Insight from WFPD: What to do when someone you know needs treatment
It is daily that personnel of the West Fargo Police Department are faced with situations relating to a person's mental health or chemical dependency issues. An estimated ninety percent of those booked into jail have difficulties related to chemical dependency. Chemical dependency and mental health are the two most common underlying factors relating to a person's involvement in the criminal court system.
Law enforcement, correctional systems and mental health professionals are working more closely in a joint effort to address all issues which interfere with a person's rehabilitation and treatment. It is recognized that a person's chemical dependency or mental health must be treated in order to reduce the eighty-three percent rate of recidivism. The costs of a successful intervention and treatment program are far lower than the costs associated with continued criminal conduct.
Not all people with chemical dependency or mental health difficulties end up in jail. Some come into contact with law enforcement through requests for medical assistance. Chemical dependency can result in long-term and debilitating health effects. Chronic abuse may cause organ damage and even death. Chemical dependency and mental health issues also affect the ability of a person to provide the proper day-to-day nutritional and hygiene requirements necessary to maintain proper health. The increased costs associated with the treatment of medical conditions relating to chemical dependency and mental health places further burden on medical system resources and social service providers.
Chemical dependency and mental health treatment is a community effort. The West Fargo Police Department has compiled the following answers to the most common questions relating to chemical dependency and mental health treatment.
Q: Someone I know needs help where can I turn?
A #1: If the person is in need of immediate medical attention or poses a threat to themselves or others, contact medical and law enforcement services by calling 911. A person's medical condition takes priority over mental health or chemical dependency treatment. Law enforcement is allowed to take a person into custody for treatment and is trained in emergency commitment procedures.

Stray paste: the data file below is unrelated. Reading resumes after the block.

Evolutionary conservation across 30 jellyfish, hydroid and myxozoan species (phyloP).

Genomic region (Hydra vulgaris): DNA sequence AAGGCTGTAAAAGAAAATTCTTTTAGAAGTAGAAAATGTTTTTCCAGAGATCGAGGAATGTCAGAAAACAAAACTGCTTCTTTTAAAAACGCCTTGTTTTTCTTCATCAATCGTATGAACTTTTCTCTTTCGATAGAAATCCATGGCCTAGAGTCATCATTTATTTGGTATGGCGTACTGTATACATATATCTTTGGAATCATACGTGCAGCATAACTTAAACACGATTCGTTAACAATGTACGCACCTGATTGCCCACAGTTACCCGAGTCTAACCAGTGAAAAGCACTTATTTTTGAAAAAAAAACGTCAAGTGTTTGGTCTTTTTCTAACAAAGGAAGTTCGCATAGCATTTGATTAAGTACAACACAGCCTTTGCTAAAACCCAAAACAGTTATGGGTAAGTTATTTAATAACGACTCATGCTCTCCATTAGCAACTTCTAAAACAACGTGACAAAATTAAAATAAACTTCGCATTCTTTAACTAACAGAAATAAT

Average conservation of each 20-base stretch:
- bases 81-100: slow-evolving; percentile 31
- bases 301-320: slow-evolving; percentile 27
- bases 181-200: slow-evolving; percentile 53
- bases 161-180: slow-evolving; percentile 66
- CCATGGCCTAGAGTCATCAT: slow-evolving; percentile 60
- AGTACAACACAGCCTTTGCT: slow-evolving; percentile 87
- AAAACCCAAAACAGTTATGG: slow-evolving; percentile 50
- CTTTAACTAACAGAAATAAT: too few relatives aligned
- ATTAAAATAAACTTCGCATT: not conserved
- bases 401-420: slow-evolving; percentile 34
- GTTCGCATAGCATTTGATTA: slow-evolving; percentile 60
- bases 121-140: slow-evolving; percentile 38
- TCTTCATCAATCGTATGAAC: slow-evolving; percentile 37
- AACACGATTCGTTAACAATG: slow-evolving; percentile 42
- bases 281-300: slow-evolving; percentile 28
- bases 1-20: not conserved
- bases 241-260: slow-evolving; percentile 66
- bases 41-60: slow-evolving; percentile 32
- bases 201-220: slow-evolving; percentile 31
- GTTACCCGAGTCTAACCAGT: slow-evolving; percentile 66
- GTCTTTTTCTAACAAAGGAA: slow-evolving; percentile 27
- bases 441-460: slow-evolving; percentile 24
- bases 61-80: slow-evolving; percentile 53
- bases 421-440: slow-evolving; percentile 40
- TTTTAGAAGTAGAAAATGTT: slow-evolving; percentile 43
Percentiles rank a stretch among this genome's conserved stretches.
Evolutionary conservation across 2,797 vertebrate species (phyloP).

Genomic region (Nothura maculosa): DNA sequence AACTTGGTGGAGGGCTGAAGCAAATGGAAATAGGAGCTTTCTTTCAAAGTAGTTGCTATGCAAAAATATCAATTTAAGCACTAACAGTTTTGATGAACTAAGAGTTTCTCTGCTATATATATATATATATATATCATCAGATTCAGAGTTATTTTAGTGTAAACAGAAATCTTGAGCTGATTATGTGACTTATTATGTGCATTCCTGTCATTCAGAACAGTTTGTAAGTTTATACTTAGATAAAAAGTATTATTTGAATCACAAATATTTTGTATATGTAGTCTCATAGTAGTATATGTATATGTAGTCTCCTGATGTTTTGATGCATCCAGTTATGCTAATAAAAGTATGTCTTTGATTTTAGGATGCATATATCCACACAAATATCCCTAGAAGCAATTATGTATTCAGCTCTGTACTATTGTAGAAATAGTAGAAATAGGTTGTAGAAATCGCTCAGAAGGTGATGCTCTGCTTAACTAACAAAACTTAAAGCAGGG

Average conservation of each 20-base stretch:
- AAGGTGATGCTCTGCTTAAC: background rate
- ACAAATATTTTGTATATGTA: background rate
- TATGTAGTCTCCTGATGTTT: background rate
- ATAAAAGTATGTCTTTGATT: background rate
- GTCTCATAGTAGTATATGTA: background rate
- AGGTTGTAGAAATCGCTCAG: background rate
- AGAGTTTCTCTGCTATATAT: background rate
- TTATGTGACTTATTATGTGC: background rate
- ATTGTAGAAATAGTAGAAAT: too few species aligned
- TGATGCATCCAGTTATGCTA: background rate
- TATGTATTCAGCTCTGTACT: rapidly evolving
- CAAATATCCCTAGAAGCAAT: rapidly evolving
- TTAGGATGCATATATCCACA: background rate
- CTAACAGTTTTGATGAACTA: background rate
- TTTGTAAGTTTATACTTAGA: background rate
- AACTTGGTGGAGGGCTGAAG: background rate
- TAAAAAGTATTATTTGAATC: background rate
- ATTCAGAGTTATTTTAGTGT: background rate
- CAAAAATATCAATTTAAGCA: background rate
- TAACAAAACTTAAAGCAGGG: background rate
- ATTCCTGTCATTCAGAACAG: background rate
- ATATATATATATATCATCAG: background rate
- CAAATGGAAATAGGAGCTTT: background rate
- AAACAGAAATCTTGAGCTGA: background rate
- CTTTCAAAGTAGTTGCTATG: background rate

A #2: If the person does not need immediate medical attention and does not pose a threat to themselves or others there are a number of options available: a. employee assistance programs through their or your employer, b. local treatment facilities:
Southeast Human Service Center, 2624 9th Ave. S., Fargo, 298-4500; Department of Veteran's Affairs, VA Medical Center, 2101 Elm St. N., Fargo, 232-3241; Innovis Health Emergency Department, 3000 32nd Ave. S., Fargo, 364-8400; MeritCare Hospital Emergency Room, 720 4th St. N., Fargo, 234-5121; Prairie St Johns, 510 4th St. S., Fargo, 701-476-7216; Centre Inc.,123 15th St. N., Fargo, 237-3341
Q: Someone I know needs help but refuses to seek treatment what can I do?
A: If you believe someone is in need of treatment but they refuse to seek help you may request the person to be evaluated by completing N.D. Supreme Court SFN 17260 and submitting the completed form to the States Attorney's Office for their action. The Cass County States Attorney's Office is located at 211 9th St. S. in Fargo. They can be reached at 701-241-5850. The form is available at the West Fargo Police Web site: http://www.westfargopolice.com
Q: Can I get in trouble for requesting treatment for someone when they do not want help?
A: No, not if you are completing the request for treatment for the purpose of helping someone in need. The following is from the ND Century Code: A. NDCC 25-03.1-42 Limitation of liability - Penalty for false petition - 1. a person acting in good faith upon either actual knowledge or reliable information who makes the petition for involuntary treatment of another person under this chapter is not subject to civil or criminal liability; 2. a physician, psychiatrist, psychologist, mental health professional, employee of a treatment facility, state's attorney, or peace officer who in good faith exercises professional judgment in fulfilling an obligation or discretionary responsibility under this chapter is not subject to civil or criminal liability for acting unless it can be shown that it was done in a negligent manner; 3. a person who makes a petition for involuntary treatment of another person without having good cause to believe that the person is suffering from mental illness or chemical dependency and as a result is likely to cause serious harm to self or others is guilty of a class A Misdemeanor.
Q: If the person does not have insurance or an employee assistance program who pays for the evaluation and treatment?
A: The county in which the person resides will be responsible for the costs for court ordered evaluation and treatment as indicated in the following: NDCC 25-03.1-10 Involuntary treatment - Court-ordered examination (incomplete cite.) 1. If the petition is not accompanied by a written supportive statement of a psychiatrist, physician, or psychologist who has examined the respondent within the last forty-five days, the court shall order the respondent to be examined by an expert examiner of the respondent's own choice or one appointed by the court: 2. The costs of the court-ordered examination must be borne by the county that is the respondent's place of residence.